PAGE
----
The name of Jeffrey Archer is synonymous with bestsellers, and he is the only author to have been on the best seller list in the fiction, non-fiction and short stories section. Archer combines a tenacity and zeal for writing and storytelling that has not been surpassed by anyone probably since the great Alexandre Dumas. However, the latest offering of Archer titled, ‘The Sins of The Father‘,the second instalment to his Clifton Chronicles fails to amaze us or think that a master story telleris at work. The plot is quite uninteresting as many parts of the book can be guessed by seasoned Archer fans. This is the third time that Archer has disappointed me (the first time when he went to prison and the second time when he wrote Cat O’ Nine Tales). However, in spite of this lacklustre performance there are certain positives of the book. Archer has a sense of characterization that can be sometimes called haunting. In terms of sheer beauty of the scenes recreated probably there is no living equal.

The plot again like the first volume of The Clifton Chronicles revolves around Harry Clifton, the poor lad who schooled in Bristol and went on to Oxford and then on to the navy. The book starts right where the earlier book ended with Harry in New York where he is trialled for murder andgets a six year sentence. This fact remains unknown to everyone apart from a New York attorney. However Emma, his lady love whom he could not marry due to a problem with the legitimacy of his father; still harbours hope that Harry might be alive somewhere. Putting two and two together Emma makes some guesses and reaches New York in search of Harry. Her search went on foryears until finally she tracked down Harry to England. In the meanwhile Hugo Barrington, Emma’s father and probably Harry’s illegitimate father tries all that he can to squander his inheritance,however like the end of every villain he is slewed by a woman whom he double crossed in an attempt to keep up his lavish lifestyle. The other main character of the plot Giles Barrington, Harry’s closest friend and Hugo’s legitimate son meanwhile serves in Africa where he is honoured for his gallantry. He escapes from a WWII German PoW Camp and then returns triumphant to his motherland and becomes a politician. However, things don’t go smooth as the question of Hugo’sheir rises and Harry and Giles are pushed into a battlefield which neither wants to go. The book ends leaving their fates in the air.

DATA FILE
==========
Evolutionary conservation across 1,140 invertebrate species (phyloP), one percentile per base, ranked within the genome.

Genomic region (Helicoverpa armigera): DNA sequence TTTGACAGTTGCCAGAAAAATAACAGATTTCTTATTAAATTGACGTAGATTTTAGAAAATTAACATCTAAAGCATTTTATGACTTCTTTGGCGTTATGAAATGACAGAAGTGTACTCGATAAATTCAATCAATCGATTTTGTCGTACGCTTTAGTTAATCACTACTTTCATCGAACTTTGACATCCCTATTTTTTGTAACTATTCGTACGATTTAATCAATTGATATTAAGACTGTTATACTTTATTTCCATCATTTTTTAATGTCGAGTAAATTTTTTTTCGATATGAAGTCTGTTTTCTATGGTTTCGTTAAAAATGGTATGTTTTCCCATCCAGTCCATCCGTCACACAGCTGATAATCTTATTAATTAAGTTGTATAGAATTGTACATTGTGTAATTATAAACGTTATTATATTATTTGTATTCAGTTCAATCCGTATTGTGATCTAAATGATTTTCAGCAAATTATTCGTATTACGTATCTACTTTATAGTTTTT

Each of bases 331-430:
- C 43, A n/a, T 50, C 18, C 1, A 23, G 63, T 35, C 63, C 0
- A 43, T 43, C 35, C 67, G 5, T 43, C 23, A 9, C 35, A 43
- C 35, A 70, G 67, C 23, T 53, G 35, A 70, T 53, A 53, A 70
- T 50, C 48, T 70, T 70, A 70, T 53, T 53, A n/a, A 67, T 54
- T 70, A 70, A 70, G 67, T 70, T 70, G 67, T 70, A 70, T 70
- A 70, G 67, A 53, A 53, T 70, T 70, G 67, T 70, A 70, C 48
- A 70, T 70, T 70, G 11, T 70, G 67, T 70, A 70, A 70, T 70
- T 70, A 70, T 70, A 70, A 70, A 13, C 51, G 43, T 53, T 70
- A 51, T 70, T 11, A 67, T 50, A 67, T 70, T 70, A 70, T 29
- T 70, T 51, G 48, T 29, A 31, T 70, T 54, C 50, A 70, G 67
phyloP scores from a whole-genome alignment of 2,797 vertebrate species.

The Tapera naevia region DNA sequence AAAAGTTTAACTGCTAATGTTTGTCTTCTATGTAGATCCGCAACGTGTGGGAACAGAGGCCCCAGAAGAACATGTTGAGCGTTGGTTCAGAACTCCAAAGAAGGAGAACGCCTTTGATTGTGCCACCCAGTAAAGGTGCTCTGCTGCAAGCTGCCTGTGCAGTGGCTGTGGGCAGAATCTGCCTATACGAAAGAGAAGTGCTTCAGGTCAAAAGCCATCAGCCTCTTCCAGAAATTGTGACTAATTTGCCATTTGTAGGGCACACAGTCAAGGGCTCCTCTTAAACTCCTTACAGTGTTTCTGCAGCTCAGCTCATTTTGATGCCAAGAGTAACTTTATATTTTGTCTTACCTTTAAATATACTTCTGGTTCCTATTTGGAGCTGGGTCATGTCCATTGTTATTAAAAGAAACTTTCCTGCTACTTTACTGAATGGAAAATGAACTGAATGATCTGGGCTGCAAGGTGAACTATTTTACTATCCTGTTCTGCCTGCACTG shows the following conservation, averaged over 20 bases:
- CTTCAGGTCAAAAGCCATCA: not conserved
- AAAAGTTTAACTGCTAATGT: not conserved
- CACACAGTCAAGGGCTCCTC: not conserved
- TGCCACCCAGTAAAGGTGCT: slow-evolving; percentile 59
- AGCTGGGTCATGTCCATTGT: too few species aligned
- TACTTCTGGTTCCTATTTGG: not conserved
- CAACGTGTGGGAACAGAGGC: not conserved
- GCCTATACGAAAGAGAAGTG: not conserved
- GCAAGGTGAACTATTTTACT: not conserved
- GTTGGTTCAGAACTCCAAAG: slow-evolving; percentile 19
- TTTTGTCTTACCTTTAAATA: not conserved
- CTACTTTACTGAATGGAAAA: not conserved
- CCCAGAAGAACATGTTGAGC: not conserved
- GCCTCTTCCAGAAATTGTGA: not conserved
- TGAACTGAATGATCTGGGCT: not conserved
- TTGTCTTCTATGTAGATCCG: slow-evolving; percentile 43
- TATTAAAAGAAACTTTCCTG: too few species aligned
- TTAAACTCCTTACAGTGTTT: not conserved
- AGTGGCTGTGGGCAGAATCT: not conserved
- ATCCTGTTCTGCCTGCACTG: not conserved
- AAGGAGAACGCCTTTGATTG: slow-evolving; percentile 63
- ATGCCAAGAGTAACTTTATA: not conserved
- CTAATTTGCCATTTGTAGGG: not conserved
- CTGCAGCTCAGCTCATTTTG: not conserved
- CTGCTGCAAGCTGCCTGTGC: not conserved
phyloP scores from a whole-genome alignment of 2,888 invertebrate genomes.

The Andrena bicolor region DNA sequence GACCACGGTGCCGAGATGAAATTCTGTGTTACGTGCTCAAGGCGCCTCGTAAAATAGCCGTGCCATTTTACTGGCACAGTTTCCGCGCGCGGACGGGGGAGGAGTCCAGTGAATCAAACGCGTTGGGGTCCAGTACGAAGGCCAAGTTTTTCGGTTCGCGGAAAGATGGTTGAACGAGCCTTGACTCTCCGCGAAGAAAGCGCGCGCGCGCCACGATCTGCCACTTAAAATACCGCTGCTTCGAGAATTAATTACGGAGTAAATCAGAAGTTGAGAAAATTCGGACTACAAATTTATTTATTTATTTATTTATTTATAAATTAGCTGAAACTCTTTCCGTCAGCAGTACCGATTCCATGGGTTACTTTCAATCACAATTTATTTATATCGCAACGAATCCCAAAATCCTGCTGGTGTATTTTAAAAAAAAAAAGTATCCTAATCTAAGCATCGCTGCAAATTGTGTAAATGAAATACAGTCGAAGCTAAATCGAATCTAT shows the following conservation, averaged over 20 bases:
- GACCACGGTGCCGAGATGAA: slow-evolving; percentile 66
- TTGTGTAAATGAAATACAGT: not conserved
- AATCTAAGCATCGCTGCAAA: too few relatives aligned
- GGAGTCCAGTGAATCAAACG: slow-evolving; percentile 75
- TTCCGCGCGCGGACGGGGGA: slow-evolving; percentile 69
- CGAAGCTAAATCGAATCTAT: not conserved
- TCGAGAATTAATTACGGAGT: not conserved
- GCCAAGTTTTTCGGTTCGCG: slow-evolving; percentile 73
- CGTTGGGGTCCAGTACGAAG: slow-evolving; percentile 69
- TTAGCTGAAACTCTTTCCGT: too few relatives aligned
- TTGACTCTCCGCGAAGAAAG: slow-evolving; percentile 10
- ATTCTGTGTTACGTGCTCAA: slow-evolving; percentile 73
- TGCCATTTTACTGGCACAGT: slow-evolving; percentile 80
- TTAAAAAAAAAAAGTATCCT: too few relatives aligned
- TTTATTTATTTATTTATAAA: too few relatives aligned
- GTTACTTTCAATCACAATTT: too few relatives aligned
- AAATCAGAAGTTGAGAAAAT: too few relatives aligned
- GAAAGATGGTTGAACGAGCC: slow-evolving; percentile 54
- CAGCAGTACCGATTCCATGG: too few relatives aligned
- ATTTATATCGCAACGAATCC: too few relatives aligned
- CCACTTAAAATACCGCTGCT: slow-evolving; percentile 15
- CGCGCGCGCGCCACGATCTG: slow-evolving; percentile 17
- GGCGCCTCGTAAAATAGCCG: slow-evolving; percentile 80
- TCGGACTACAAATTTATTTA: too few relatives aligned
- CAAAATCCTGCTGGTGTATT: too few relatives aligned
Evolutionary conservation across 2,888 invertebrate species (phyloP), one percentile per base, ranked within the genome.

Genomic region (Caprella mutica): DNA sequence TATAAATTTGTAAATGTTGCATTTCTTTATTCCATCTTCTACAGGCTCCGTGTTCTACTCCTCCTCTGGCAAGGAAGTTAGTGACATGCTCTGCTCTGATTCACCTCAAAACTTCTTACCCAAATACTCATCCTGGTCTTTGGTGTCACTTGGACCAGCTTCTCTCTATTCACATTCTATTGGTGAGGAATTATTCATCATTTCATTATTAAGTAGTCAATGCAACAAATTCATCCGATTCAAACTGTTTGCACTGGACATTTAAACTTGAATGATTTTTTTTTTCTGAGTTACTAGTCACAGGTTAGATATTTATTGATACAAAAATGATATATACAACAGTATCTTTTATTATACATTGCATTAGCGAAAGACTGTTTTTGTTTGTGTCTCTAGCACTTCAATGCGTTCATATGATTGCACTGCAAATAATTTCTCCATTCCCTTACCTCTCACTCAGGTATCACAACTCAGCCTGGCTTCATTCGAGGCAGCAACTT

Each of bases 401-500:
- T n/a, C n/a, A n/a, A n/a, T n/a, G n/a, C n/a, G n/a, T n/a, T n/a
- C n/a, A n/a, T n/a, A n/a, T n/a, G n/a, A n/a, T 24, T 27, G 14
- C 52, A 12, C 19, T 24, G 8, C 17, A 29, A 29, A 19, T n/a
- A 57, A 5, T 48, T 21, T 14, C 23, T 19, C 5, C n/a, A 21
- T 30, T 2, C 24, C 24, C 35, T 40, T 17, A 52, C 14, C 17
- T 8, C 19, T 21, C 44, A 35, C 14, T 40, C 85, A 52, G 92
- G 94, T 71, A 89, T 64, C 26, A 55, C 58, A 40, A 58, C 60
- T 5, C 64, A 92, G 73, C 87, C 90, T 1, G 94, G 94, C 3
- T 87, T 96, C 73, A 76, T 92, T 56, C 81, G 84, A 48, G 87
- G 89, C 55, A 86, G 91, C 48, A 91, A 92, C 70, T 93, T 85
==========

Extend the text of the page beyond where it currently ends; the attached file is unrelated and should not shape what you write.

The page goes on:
Like his earlier books, this one too ended with suspense and intrigue. Archer leaves us in doubt as to which one of the gentlemen would inherit the heir to the Barrington estate. We shall have to wait till the end of 2013 to find this out when the third instalment of the Clifton Chronicles are due to arrive. Unlike his other works, this book seems to be too predictable at times and is dismay for seasoned Archer readers. Some incidents seemed to be repeated from earlier works or gives a feeling of deja vu to the writer. Probably in his effort to create a new blend of storytelling, Archermay have goofed up a bit with his style. Still, we expect that someone of the stature of Jeffrey Archer will surely bounce back with another shocker or thriller whatever one likes to call it.

This book will make excellent light reading over a weekend where one has nothing to do. However, be pre warned that the vintage Jeffrey Archer touch is missing in this narrative. Although it is not dry, but at the same time it is not piping hot waiting to be tasted and enjoyed.